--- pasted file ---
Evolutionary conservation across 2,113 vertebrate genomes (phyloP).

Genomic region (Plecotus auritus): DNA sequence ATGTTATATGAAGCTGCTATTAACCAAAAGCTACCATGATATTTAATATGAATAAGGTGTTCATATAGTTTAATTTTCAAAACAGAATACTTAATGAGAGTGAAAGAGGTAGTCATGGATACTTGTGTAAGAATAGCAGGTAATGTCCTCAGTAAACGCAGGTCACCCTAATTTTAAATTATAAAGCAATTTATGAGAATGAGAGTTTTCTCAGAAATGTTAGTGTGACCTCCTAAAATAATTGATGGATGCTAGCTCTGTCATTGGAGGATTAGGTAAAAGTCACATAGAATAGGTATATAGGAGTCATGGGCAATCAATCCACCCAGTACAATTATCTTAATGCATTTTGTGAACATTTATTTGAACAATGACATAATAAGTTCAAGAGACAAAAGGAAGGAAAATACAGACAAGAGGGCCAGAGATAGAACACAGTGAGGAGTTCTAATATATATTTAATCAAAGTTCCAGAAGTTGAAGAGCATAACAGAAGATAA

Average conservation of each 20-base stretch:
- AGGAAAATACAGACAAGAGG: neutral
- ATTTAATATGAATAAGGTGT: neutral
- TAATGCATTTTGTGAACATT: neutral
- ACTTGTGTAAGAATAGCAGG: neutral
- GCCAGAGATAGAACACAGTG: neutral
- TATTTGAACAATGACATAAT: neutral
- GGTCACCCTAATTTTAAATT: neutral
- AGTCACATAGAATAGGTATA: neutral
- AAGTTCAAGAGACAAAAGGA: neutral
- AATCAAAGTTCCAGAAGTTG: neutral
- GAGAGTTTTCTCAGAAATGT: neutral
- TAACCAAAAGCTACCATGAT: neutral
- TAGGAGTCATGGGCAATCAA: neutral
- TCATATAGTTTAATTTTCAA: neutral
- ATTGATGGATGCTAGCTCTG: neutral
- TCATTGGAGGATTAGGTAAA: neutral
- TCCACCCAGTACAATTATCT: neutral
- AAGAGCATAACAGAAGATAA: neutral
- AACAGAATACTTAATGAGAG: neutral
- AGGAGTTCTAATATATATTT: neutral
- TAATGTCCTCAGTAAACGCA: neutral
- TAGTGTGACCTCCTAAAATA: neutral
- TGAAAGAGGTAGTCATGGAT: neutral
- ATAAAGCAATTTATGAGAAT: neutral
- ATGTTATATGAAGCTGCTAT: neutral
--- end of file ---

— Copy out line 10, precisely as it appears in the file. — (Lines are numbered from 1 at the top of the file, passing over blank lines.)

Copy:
- GGTCACCCTAATTTTAAATT: neutral